Russian "Hack of the Century"

moderateGOP

Active Member
Working in the Information technology industry can be hectic and at times scary. Not only do you have to worry about setting up everything right in the first place and to make sure nobody loses any information if their computer crashes: usernames, passwords, emails, profiles, cloud accounts and servers. You also have to worry about what goes on in the outside world.

Like when the New York Times pulled this stunt on Tuesday 8/5.
http://www.nytimes.com/2014/08/06/t...billion-stolen-internet-credentials.html?_r=0

There are many problems with this story:

1. 1.2 Billion Passwords seems like a lot. There are no details about which passwords and usernames were stolen and they in fact refuse to tell anyone! So we have no real "proof" except conjecture from an unknown security firm.

2. Did they do it overnight? At first glance that's what it sounds like in the NY Times article. However, for all we know these hackers could have just been collecting and buying this information since the 1990s! There's no way to tell for sure. How scary is 1.2 Billion passwords if 85% of them are useless?

3. Who and what is Hold Security? Just read this Forbes article to find out:
Firm That Exposed Breach Of 'Billion Passwords' Quickly Offered $120 Service To Find Out If You're Affected Classic marketing scheme right over here:cool:

4. Not many websites actually have over a Billion user names to steal. So if we are led to believe that these hackers are currently going around and hacking some of the biggest sites on the internet. I think they would know about it, and fix their horrible user login systems. The fact of the matter is internet companies are usually one step ahead of hackers especially those with two step verification processes. Such as unique IDs or Captchas.
1.2 billion accounts, covering 500 million unique email addresses over 420,000 websites.
Content from External Source
5. To put this "credential collection," not a hack. As I'd like to call it in the same category as the Target Data Breach is just laughable in the IT world.

6. It is unclear if they bought the 1.2 Billion usernames and passwords or actually hacked them. It's looking more and more like they simply either bought them, or found them floating around the internet. This is quite easy to find.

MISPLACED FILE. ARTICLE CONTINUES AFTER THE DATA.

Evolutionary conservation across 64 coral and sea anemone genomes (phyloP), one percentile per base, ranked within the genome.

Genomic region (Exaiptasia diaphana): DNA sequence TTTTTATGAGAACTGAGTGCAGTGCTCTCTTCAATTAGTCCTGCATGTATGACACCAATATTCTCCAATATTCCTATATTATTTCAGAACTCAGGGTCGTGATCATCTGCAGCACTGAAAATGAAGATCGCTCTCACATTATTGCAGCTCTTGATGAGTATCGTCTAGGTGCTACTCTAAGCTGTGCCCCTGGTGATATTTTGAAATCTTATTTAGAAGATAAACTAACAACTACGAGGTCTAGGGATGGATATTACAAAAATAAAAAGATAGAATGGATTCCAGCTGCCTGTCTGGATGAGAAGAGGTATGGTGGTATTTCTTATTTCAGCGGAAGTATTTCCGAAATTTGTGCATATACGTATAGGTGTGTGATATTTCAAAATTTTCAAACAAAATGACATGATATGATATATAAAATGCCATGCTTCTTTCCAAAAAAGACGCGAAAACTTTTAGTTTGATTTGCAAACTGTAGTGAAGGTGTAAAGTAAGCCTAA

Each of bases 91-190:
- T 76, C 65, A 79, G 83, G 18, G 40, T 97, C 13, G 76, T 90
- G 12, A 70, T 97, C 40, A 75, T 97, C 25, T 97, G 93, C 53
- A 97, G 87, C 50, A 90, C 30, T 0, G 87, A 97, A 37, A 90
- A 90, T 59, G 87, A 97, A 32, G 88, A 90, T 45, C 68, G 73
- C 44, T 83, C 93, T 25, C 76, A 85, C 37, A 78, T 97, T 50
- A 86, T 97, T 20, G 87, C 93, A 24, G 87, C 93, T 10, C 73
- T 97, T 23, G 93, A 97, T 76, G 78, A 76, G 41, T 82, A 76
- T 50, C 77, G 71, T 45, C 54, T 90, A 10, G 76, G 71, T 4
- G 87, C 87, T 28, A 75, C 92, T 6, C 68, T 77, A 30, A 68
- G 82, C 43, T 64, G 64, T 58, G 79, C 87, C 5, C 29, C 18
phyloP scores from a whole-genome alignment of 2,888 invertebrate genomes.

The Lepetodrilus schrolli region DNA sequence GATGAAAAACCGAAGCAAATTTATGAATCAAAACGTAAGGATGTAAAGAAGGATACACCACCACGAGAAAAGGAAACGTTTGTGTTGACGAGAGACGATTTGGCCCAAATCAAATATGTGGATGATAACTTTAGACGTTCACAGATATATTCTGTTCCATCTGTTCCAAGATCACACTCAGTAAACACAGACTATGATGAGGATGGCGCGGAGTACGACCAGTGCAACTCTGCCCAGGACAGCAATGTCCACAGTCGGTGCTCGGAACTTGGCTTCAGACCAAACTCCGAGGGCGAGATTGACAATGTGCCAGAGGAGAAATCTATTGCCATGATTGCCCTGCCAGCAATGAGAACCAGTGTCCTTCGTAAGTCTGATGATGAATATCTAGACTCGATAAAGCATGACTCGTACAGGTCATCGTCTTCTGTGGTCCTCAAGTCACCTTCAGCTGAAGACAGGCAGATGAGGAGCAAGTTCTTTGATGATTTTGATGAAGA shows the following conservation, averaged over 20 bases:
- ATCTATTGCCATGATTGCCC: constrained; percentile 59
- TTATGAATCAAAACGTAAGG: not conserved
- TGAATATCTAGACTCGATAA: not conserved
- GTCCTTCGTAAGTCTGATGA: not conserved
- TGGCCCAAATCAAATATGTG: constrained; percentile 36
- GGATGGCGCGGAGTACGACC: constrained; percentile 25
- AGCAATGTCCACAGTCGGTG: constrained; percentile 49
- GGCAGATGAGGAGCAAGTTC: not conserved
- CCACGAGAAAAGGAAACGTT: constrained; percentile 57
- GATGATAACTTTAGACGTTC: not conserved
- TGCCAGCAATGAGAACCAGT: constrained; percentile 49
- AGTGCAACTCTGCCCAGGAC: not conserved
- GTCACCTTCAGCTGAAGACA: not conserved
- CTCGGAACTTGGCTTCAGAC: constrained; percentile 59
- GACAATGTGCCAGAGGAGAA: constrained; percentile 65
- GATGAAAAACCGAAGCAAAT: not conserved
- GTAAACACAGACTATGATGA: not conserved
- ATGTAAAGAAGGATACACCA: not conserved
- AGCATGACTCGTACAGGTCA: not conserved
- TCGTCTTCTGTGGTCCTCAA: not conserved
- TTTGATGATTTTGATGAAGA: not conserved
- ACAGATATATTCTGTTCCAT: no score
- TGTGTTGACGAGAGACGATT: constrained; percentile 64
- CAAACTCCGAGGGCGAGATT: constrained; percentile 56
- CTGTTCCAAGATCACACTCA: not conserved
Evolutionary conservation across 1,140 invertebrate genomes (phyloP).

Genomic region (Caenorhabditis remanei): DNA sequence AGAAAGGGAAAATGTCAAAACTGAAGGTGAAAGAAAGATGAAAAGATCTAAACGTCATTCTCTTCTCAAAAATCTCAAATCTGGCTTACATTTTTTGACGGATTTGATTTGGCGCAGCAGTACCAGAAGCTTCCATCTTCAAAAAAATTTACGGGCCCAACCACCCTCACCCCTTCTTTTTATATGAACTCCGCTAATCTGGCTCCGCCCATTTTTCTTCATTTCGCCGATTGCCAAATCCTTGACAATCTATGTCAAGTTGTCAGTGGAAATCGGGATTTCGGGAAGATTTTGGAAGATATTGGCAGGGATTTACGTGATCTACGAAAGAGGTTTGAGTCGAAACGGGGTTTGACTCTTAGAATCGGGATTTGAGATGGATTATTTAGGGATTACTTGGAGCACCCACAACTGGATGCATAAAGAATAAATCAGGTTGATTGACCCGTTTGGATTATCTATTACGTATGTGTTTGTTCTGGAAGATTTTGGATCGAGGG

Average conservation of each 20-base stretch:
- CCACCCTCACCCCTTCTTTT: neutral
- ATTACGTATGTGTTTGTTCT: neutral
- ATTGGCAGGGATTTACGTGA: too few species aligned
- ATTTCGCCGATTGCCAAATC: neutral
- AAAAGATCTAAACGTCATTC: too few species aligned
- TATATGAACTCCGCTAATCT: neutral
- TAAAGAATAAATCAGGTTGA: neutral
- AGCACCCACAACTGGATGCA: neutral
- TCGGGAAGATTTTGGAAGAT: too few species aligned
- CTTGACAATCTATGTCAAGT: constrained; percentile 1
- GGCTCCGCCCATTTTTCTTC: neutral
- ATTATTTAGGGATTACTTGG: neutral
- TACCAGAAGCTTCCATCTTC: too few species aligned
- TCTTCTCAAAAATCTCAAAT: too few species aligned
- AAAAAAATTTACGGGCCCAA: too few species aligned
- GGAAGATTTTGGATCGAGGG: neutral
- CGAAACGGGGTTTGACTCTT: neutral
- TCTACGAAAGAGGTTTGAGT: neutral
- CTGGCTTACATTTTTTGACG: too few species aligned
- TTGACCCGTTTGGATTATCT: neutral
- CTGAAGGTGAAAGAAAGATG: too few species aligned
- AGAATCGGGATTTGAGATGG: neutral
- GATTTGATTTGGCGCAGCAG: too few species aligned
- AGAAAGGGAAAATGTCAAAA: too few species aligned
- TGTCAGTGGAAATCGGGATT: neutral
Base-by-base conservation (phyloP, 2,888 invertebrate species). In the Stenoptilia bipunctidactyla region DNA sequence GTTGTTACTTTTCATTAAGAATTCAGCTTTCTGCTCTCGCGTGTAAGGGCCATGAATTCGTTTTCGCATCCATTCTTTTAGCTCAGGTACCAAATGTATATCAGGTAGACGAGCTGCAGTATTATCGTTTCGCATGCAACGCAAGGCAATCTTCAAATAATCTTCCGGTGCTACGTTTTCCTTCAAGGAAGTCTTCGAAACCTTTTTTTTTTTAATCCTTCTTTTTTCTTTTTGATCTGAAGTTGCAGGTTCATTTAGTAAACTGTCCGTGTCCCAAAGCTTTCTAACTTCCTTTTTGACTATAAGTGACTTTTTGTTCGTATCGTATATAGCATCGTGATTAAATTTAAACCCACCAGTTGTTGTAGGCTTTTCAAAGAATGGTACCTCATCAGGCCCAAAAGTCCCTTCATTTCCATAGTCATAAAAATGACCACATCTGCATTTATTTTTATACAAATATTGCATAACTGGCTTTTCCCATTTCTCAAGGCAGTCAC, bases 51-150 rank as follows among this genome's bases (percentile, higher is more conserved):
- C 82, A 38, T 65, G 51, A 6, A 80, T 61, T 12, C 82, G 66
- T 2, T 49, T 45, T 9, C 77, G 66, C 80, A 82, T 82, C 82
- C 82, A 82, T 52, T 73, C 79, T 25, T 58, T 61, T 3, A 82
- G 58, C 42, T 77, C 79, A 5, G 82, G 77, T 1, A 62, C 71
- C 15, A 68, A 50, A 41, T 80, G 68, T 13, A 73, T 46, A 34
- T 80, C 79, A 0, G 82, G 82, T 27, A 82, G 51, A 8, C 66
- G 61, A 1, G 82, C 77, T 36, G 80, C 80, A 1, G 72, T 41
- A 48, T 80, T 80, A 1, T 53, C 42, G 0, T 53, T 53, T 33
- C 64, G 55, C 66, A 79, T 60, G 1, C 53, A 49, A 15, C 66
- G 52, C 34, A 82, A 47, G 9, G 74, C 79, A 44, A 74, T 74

7. Their hacking methods are outdated as well. SQL injection is pretty much outdated. Basically you may be able to hack a wordpress blog with that, but not a giant well funded site like Facebook or Youtube. Any IT organization knows about SQL and how to protect against it.

8. Twitter seems to be the only large website affected. It's said the gang is using the passwords to spam twitter accounts. Probably just using old ones to rank up twitter followers.

The hype around this is pretty stupid to me.
 

Sgt.Tinfoil

Member
Oh hello fellow collegue!

Not that I disagree anything which you said and I too call bullshit for this hack, but one thing which you said just caught in my eye.

SQL injection is pretty much outdated. Basically you may be able to hack a wordpress blog with that, but not a giant well funded site like Facebook or Youtube. Any IT organization knows about SQL and how to protect against it.
SQL-injections are not outdated I believe that is one of widely used attack methods. The problem rises from PHP which is widely used language in websites, which does not handle properly/natively input from client side. The escaping the SQL commands from the input has to be done manually by programmer and it has to be done _right_. The IT companies do know about SQL-injection but to actually produce good quality code in real life production which does not have those bugs is whole new thing alltogether. To be blunt if you find a solution for achieving deadlines with constantly changing specs and producing quality you will be a rich man in IT business :)
 

Mick West

Administrator
Staff member
SQL-injections are not outdated I believe that is one of widely used attack methods. The problem rises from PHP which is widely used language in websites, which does not handle properly/natively input from client side. The escaping the SQL commands from the input has to be done manually by programmer and it has to be done _right_. The IT companies do know about SQL-injection but to actually produce good quality code in real life production which does not have those bugs is whole new thing alltogether. To be blunt if you find a solution for achieving deadlines with constantly changing specs and producing quality you will be a rich man in IT business :)

Indeed, SQL injection isn't something you can just avoid by being aware of. Unfortunately there's diminishing returns to investing in security - at least diminishing immediate returns, replaced by a small risk. And while the very large companies like Facebook and Google/Youtube devote a lot of resources to it, they are not 100% immune, and there are plenty of companies a bit smaller, who still have tens of thousands of your passwords.

SQL Injection is not at all outdated. Especially as a very large number of people will use the same credentials for multiple sites, making it an indirect attack on the bigger sites too.

http://www.pcworld.com/article/2457...ll-street-journal-database-led-to-breach.html
Jul 23, 2014
A vulnerability in a web-based graphics system led to a breach of The Wall Street Journal’s network by a hacker, the newspaper acknowledged late Tuesday.

The hacker gained entry into the network via a SQL injection vulnerability
Content from External Source